Wednesday, January 22, 2014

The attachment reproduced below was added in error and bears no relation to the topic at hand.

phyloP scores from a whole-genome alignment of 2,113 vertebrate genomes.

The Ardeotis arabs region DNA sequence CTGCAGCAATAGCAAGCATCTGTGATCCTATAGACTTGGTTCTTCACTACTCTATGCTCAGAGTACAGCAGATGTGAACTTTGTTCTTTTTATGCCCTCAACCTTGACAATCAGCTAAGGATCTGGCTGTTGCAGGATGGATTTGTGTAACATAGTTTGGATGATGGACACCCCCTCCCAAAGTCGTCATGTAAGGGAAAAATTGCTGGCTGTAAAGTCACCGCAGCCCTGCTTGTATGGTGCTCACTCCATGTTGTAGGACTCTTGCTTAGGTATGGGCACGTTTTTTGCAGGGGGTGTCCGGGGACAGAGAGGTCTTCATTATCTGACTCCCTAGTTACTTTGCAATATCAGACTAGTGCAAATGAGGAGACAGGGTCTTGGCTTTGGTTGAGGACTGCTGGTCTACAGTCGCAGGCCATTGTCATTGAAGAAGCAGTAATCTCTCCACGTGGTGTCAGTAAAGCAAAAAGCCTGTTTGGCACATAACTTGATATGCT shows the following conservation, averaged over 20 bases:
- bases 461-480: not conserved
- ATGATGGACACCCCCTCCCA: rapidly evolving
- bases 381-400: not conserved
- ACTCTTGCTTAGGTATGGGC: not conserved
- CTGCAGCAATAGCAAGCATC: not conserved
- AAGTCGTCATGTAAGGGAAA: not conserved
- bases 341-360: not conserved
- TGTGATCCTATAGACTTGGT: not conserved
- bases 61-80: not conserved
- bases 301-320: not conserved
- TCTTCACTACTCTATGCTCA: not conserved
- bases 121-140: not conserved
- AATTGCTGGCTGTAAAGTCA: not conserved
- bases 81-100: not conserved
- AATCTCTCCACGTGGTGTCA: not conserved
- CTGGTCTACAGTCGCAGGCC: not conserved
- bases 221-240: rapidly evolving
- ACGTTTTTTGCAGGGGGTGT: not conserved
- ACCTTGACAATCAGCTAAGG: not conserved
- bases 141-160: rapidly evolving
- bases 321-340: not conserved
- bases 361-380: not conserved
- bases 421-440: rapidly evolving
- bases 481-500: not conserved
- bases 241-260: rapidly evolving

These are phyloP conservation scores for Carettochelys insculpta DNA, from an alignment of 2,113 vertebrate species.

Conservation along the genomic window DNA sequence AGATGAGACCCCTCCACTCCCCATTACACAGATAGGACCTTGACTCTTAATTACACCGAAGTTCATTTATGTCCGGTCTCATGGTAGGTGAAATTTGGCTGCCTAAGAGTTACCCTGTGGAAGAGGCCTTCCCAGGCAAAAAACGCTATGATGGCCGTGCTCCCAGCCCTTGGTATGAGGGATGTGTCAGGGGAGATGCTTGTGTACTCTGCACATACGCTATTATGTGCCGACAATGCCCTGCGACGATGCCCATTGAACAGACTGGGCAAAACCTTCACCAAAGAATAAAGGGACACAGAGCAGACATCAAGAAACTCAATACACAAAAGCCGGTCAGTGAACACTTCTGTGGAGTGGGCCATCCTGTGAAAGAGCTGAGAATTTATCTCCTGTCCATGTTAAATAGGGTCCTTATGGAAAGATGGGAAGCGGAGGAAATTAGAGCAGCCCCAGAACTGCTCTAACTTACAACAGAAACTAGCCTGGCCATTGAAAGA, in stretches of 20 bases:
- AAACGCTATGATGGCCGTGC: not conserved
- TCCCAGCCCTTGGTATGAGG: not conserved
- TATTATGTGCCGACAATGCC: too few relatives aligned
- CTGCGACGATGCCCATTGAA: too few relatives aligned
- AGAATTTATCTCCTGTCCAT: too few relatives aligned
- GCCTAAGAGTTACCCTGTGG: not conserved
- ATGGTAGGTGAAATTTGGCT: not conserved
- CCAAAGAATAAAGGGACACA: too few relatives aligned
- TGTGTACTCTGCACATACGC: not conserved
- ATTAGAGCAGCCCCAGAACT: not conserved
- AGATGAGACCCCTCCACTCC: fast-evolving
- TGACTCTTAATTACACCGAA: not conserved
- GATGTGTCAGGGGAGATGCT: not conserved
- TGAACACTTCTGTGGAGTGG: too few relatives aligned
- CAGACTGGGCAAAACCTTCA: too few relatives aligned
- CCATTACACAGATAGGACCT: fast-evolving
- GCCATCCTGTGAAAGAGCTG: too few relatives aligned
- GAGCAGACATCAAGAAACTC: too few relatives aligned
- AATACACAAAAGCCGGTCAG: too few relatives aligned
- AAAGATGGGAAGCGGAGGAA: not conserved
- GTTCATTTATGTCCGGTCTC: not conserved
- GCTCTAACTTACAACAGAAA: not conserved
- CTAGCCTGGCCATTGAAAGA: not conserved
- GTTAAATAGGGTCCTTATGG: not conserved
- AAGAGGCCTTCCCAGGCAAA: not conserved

I did not play a sport in college, but nevertheless I can make a strong argument that college football players can be paid. I can make a weak one too. That’s because arguments are strong or weak depending on the strength of the premises supporting the conclusion, and not based upon who is making the argument. Someone who has never been a soldier can convincingly assert that a bumper sticker that says “my marine can pick off your honor student at five hundred yards” is horribly inappropriate and offensive. A white person can author a wonderful piece on the inappropriateness of the use of the N word by Black Americans. A man can shed light on the debate over the appropriateness of C-Sections. They can all also sound stupid. Of course the same exact thing can be said about a woman asserting that breast milk is the only way to go when feeding your infant or a black woman asserting that black children should only be adopted by black families. What matters is the argument itself, not who is delivering it. The sooner we learn that, the sooner political debates will stop sounding like something you could hear on sports talk radio.